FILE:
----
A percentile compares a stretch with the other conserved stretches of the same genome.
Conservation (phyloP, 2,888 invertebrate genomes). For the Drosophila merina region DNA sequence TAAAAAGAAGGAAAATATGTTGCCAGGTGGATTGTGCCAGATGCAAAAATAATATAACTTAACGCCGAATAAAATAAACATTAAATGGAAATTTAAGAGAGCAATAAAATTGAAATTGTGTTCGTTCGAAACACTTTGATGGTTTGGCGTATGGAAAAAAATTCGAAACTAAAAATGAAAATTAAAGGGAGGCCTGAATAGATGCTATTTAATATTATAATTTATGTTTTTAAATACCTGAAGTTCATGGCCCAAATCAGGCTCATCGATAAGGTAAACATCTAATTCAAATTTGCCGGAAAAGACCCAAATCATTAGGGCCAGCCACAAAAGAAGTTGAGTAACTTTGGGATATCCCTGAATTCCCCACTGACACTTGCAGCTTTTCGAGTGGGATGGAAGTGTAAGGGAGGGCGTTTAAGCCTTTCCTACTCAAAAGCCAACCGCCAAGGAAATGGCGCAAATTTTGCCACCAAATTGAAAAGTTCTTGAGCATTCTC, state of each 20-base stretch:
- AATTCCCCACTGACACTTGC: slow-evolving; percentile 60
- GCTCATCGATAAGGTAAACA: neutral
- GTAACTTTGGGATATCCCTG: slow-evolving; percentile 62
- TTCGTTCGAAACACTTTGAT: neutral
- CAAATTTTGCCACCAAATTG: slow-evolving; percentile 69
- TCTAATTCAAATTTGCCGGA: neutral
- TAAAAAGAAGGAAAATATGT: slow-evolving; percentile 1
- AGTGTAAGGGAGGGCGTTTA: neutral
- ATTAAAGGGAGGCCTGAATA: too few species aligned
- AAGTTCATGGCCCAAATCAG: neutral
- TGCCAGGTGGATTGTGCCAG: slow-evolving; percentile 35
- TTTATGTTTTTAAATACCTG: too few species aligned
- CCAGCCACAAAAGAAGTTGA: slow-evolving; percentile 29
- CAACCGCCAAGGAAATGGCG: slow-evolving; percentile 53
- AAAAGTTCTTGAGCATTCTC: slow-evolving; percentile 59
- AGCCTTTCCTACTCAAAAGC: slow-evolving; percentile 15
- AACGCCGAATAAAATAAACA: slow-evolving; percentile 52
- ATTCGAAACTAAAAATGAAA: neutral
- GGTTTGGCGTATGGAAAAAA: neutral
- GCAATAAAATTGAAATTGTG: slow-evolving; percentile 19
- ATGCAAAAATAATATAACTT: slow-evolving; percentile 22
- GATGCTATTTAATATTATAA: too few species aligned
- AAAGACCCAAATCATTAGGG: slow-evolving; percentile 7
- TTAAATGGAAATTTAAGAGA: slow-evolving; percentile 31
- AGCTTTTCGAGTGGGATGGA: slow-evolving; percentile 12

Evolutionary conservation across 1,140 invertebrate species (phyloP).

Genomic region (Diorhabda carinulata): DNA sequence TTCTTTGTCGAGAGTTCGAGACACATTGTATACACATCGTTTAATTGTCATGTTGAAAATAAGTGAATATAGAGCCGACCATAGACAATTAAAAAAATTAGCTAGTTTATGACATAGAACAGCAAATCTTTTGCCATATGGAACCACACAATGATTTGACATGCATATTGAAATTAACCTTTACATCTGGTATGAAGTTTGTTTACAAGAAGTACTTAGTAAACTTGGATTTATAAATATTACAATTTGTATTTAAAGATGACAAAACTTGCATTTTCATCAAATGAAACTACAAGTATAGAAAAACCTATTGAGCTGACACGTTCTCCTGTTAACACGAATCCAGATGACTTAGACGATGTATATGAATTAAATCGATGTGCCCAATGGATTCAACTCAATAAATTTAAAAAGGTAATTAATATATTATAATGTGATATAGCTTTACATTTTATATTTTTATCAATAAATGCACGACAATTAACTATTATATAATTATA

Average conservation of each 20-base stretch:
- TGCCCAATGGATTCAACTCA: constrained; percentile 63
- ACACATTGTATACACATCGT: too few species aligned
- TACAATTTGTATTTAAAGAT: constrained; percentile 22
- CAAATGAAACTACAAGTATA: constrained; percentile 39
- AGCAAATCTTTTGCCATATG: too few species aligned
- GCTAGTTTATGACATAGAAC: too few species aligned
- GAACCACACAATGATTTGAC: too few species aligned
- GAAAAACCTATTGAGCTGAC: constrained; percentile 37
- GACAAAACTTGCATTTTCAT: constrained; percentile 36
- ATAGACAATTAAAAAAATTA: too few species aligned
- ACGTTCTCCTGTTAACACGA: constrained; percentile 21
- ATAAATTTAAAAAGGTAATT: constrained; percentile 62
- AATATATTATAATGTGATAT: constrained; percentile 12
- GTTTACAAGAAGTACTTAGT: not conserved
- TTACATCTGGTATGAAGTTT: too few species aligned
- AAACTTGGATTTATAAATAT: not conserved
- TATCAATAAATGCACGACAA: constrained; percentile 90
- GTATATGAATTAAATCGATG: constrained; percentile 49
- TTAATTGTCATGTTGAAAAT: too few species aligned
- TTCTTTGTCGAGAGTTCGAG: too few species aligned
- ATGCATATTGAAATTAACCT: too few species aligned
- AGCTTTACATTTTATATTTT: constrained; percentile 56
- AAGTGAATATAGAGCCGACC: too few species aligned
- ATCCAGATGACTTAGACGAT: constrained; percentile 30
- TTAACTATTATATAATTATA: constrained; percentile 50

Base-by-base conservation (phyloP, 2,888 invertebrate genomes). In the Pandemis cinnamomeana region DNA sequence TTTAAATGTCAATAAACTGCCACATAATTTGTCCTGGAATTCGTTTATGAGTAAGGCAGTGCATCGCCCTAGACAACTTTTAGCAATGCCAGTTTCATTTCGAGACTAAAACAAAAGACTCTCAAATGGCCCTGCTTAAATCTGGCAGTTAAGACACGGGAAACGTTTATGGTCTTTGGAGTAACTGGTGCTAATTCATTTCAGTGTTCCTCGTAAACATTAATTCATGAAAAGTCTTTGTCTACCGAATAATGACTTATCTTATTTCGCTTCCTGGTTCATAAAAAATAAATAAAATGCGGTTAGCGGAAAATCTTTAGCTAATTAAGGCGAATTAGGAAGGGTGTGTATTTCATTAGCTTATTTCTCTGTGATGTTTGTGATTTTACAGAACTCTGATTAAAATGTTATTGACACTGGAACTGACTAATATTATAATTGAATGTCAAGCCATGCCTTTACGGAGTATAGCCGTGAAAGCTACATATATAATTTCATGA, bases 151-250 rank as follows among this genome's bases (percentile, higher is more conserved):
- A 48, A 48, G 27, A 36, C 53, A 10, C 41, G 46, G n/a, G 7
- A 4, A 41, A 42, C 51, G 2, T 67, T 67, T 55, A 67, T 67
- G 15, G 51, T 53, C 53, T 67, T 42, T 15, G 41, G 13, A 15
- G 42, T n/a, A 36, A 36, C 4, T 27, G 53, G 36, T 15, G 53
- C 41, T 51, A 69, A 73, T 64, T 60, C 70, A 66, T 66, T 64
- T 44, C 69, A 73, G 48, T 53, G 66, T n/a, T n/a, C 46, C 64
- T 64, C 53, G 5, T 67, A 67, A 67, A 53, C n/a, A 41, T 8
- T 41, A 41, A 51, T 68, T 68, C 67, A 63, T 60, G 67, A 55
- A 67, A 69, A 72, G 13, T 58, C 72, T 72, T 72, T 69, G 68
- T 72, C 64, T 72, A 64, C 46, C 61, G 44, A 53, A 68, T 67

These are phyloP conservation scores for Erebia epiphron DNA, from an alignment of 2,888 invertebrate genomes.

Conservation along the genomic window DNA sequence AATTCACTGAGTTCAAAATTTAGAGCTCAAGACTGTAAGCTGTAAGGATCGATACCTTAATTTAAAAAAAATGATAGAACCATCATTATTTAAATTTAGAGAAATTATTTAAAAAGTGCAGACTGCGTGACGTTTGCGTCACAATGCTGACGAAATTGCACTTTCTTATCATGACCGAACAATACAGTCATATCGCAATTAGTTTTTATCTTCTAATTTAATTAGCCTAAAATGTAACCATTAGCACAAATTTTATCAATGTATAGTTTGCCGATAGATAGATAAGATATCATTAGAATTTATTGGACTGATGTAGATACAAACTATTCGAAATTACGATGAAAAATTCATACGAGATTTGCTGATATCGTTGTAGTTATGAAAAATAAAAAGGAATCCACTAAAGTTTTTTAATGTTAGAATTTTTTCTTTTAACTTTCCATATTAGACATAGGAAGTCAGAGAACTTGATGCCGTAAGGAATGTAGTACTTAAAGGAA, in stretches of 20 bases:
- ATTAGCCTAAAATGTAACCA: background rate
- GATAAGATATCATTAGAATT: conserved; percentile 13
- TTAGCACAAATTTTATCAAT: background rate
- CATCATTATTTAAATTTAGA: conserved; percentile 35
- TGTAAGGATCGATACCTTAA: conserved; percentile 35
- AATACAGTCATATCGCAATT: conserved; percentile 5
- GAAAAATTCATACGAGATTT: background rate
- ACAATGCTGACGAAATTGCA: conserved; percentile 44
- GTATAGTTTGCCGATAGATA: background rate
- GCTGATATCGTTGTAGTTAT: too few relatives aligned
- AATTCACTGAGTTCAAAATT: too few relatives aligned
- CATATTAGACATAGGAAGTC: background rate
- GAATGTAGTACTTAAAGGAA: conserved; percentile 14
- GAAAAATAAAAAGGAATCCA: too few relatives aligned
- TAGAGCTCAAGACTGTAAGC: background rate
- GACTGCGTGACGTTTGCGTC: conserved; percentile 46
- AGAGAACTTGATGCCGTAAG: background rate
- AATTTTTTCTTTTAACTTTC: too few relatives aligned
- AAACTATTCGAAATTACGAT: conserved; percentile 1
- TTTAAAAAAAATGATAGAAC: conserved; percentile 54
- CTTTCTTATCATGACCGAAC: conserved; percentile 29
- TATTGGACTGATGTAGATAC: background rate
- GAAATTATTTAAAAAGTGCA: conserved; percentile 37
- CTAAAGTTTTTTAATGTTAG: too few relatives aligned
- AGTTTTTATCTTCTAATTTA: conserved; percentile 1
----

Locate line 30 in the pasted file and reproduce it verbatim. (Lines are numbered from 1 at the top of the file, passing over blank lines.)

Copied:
Average conservation of each 20-base stretch: